Amazon is offering a new program where users can receive $2 per month in Amazon funds if users allow the company to track information about how they see various Amazon and third-party ads on the site, per Insider.
The program is called “Ad Verification”.
The company also offers $10 a month in Amazon balances or charitable donations if you upload 10 receipts for purchases on non-Amazon sites, according to the program’s business page called the Amazon Shopper Panel. It’s unclear if the $2 would be paid out in the same way.
The idea is that it will help customers get more personalized recommendations. The Q&A says Amazon will use the data “to help advertisers understand the relationship between ads and product purchases on an aggregated level,” but will not share it with “third parties.”
The program is “an opt-in, invitation-only program” where you can “earn monthly rewards by sharing receipts of purchases made outside of Amazon.com, completing short surveys, and enabling ad verification for the ads they serve.” in Amazon’s own ads or third-party companies that advertise through Amazon Ads,” as the company puts it.
The program is only available to people in the US and UK.
The launch of the Ad Verification side comes as Amazon’s stock is down about 44% since the start of the year and reportedly sparked layoffs. As the outlet noted, other companies have tried such schemes before, from Google’s Screenwise in 2012 to Facebook’s VPN app tracker in 2016, but both have dropped due to privacy concerns.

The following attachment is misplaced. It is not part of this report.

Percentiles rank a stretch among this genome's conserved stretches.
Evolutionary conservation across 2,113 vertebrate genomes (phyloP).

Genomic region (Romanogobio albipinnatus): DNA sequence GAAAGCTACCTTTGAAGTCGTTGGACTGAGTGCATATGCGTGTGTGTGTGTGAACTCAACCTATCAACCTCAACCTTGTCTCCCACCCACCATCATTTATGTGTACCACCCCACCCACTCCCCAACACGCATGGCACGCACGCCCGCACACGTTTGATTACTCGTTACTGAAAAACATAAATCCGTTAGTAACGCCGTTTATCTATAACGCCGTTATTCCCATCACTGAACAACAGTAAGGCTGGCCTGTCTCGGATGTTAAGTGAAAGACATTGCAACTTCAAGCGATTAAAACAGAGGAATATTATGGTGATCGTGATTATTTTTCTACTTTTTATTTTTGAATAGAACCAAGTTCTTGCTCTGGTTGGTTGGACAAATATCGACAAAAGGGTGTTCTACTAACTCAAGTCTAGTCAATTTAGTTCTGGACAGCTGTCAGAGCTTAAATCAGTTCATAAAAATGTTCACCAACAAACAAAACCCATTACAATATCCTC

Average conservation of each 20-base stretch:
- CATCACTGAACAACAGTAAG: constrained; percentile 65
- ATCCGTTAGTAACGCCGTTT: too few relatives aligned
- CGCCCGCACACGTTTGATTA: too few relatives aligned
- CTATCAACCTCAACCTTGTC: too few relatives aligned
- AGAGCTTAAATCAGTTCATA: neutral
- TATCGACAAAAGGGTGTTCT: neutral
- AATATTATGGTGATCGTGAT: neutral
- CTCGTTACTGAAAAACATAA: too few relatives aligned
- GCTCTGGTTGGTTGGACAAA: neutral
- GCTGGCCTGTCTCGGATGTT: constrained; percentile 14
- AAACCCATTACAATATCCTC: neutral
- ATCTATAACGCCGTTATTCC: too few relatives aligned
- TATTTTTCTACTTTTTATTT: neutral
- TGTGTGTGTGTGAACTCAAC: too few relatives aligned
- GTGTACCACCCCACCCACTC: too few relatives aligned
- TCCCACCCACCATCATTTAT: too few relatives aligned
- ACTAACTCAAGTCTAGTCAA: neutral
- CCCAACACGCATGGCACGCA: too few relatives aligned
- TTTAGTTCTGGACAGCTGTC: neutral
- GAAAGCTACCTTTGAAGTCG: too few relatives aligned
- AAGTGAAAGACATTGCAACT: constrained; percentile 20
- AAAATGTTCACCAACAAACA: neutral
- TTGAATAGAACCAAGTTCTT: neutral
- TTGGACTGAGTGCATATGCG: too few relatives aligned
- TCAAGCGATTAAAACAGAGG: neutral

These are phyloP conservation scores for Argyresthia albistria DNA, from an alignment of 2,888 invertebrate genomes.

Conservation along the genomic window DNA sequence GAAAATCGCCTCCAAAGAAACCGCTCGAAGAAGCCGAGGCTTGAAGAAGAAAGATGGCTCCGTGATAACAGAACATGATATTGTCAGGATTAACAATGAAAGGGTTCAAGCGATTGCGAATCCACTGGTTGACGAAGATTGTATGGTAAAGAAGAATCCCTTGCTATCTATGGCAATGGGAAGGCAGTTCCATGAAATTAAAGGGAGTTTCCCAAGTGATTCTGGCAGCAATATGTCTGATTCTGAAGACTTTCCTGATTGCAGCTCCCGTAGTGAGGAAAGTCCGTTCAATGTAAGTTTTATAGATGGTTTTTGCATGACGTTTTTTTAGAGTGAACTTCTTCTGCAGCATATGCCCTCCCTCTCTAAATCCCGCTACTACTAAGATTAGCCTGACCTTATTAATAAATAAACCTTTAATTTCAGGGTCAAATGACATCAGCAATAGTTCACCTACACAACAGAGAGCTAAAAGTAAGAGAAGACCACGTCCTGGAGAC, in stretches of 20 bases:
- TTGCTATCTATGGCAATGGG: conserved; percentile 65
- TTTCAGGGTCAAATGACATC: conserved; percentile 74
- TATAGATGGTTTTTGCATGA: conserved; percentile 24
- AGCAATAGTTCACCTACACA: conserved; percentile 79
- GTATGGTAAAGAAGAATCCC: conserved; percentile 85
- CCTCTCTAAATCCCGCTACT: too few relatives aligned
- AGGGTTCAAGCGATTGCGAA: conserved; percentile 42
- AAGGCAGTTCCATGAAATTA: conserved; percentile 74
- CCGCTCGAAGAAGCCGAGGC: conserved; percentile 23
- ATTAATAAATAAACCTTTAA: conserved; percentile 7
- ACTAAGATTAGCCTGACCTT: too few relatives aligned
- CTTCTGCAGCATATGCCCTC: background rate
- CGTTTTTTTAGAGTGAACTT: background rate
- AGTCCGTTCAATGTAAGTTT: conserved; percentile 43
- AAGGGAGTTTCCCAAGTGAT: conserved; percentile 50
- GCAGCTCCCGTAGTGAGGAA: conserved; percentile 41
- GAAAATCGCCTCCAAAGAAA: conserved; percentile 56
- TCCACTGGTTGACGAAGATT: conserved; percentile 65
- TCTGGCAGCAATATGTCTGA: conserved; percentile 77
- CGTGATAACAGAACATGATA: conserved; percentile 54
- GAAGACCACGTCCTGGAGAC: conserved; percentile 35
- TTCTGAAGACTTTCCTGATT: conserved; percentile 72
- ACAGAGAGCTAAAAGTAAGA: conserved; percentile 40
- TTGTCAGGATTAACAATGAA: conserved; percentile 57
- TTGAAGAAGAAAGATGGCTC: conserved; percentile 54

But Mark Weinstein, a privacy hawk and founder of the social media network MeWe, was not impressed.
“First of all, they don’t pay enough. Your data is worth a lot more than this,” Weinstein said Entrepreneur.
He said he thought it was worth about $20 a month.
For context, Weinstein offered armchair math at a similar company: Meta, for example, said it has 2.96 billion monthly active users in its most recent quarterly earnings. If you divide the current market cap ($304.33 billion) into that, you get about $102.7 per user. That divided by 12 is about $9 per user per month, he notes.
It would be harder to parse those numbers with Amazon, though, since the company doesn’t report things like how many people make purchases each month on the company’s site.
Still, Weinstein said it’s likely Amazon’s customers spend “a lot more” and thus generate more per capita than the average Meta user.
Amazon did not immediately respond to a request for comment, but said so Insider that the only people who can get the $2 reward should be invited. This also seems to apply to the $10 reward.
“Interested customers who have not received an invitation can download the app to join the waitlist and will be notified via email when space becomes available,” says the Shopper Panel site.
Meanwhile, Weinstein said he wouldn’t advise people to sign up for the program because data breaches at large companies have become all too common. He pointed to Amazon’s breach in October, which left an Amazon Prime server with users’ personal data that wasn’t password-protected — and the company’s new move into healthcare.
Amazon says it will delete sensitive user data “such as prescription information from drugstore receipts”.
Wired discussed earlier this month that privacy advocates were concerned that Amazon would get into healthcare, particularly where data is concerned. Amazon acquired OneMedical, a healthcare technology company, earlier this year.
Related: Amazon can take over one medical product. Here’s what that means for you.